The problem with such an emphasis on recovering unity through analogy is that it tends to reduce away the kind of non-univocity that Aristotle was so careful to point out. In the main body of the book, Ricoeur developed a similar ordered series from philosophical senses of recognition, attempting to connect the final ethical notion of mutual recognition back to purely cognitive or epistemic judgments of identity of things in general, using a discussion of what he calls self-recognition as a capable human being (via his notions of ipse identity and narrative identity of personal selves from Oneself as Another) as a sort of middle term to connect them. In the earlier book, narrative identity was itself supposed to be a sort of mean between the logical identity associated with sameness, on the one hand, and ethical notions of self-constancy and promise keeping that he developed there, on the other. (See also Solicitude.)

Although I think Ricoeur’s notions of self-constancy and promise-keeping are quite valuable and are indeed related to the ethical principle in mutual recognition, I would myself emphasize the difference between these concerns — which seem to pertain to the integrity of ethical beings — and concerns pertaining to the identification of individuals. One seems to address a kind of ethical substantiality associated with responsibility, whereas the other seems to address a kind of uniqueness. I don’t really see any mean between these, but rather an interweaving of strands that remain distinct. (But see Self, Infinity for a new insight on what Ricoeur was aiming at here.)

Nonetheless, the ramifications of the sense of “recognition” that starts from mere identification show how even a narrow concern with logical identity can be broadened in all sorts of unexpected ways. At the dictionary level, the ordered series progresses from recognition of sameness through various shadings of recognition of truth, then to various avowals and confessions, and finally to appreciation and gratitude.

The book’s main philosophical discussion moves from the technical role of an identity-related “synthesis of recognition” in Kant’s account of processes of synthesis, through the aforementioned discussion of notions of self, to an account of Hegelian mutual recognition as an alternative to Hobbes’ famous thesis of the state of nature as a war of all against all, and more positively in terms of Axel Honneth’s emphasis on an emergence of mutual recognition from an underlying “struggle” for recognition.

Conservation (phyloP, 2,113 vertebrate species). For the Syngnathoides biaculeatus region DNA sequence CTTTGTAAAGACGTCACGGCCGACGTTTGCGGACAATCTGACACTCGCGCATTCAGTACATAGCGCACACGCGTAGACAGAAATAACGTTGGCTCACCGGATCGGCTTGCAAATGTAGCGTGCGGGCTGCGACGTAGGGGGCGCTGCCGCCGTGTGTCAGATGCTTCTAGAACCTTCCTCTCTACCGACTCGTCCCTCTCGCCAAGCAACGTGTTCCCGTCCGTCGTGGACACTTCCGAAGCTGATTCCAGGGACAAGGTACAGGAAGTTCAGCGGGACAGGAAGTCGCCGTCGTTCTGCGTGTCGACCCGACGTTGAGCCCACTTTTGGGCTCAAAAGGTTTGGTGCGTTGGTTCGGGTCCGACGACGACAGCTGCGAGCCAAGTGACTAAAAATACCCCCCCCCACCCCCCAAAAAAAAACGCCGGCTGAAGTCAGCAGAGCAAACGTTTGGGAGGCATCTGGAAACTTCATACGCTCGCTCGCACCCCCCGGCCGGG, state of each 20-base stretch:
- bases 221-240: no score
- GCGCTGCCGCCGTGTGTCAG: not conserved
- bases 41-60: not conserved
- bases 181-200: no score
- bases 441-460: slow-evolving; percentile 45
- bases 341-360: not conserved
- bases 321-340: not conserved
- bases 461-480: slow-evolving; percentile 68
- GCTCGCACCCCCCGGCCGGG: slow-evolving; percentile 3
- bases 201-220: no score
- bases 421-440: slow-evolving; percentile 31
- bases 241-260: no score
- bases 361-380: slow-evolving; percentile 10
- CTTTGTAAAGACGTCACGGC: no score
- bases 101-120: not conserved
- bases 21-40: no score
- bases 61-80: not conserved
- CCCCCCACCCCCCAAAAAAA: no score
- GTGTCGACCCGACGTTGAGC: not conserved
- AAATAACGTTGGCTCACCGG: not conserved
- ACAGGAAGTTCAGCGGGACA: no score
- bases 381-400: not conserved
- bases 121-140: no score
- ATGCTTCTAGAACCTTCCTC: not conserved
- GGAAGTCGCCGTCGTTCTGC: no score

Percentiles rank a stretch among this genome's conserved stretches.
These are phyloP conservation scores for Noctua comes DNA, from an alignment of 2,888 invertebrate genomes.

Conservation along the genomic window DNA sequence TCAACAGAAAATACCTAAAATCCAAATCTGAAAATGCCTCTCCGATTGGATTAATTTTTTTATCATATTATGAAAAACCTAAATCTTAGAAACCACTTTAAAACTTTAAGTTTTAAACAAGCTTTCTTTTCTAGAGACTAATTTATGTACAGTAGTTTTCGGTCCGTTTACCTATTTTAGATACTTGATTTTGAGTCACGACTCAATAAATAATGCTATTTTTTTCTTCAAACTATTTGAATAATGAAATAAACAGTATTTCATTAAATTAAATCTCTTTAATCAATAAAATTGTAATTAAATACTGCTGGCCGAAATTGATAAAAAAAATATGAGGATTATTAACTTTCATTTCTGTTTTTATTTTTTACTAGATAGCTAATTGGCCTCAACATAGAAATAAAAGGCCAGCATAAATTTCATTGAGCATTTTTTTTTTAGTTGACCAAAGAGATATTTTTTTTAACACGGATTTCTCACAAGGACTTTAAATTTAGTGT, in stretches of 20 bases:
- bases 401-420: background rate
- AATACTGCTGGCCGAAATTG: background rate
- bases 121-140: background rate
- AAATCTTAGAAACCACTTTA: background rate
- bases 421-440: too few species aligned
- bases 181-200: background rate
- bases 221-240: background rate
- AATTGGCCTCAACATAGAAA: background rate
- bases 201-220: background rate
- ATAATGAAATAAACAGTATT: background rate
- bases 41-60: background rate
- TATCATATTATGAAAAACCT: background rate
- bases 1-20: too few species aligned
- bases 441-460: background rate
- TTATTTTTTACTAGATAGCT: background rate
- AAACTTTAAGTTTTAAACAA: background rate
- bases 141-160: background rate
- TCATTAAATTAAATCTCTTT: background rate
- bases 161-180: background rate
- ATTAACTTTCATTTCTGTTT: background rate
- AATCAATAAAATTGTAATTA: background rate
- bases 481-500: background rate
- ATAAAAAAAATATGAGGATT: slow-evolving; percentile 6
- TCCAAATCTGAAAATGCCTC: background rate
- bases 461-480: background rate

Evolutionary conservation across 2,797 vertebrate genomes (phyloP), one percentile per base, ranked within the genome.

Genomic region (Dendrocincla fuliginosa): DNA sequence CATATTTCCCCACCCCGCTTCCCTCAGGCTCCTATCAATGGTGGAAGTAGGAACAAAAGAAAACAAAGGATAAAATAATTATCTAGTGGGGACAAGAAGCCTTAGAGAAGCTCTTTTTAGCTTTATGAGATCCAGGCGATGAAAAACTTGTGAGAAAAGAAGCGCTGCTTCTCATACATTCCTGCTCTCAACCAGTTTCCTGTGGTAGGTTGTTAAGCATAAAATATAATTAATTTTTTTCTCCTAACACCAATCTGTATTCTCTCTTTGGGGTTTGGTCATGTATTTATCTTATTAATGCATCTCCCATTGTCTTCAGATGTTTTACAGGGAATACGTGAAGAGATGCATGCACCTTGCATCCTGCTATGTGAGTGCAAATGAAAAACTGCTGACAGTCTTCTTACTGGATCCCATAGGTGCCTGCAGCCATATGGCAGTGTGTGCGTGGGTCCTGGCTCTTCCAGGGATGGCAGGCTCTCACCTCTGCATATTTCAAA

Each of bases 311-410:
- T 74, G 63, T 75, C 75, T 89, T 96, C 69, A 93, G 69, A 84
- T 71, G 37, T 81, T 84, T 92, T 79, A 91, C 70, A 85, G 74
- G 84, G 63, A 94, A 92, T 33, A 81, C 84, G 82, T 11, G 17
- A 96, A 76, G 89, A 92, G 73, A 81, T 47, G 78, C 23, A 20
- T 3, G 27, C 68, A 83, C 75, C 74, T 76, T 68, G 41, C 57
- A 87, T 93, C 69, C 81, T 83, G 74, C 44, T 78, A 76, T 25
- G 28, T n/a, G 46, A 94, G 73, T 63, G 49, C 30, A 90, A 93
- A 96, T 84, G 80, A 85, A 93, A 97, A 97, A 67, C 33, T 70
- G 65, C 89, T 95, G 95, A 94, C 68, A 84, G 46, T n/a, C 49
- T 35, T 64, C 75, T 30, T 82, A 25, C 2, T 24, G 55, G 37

Ricoeur points out that even Descartes said judgments of identity are inseparable from judgments of difference. Augustine’s view of time as internal to the soul — in contrast to Aristotle, who associated time with a measure of externally perceptible change — is presented as a step toward modern forms of subjectivity, which Locke’s explicit association of personal identity with consciousness and continuity of memory is taken to successfully consummate, in spite of various paradoxes with which it is associated.

Historically this seems right, but to my surprise Ricoeur seems to have viewed it as progress toward a better understanding, whereas I see in early modernity an immense new confusion of subjectivity with selfhood that only began to be sorted out again with Kant and Hegel. “There is no doubt that we owe the decisive impulse in the direction of a what I propose calling hermeneutics of self to the Cartesian philosophy of the cogito and Locke’s theory of reflection” (p. 89; emphasis in original). I would agree as far as a decisive impulse in the direction of emphasis on self is concerned, but I think the confusion of subjectivity with selfhood has greatly impeded understanding of both. (See also Self, Subject.)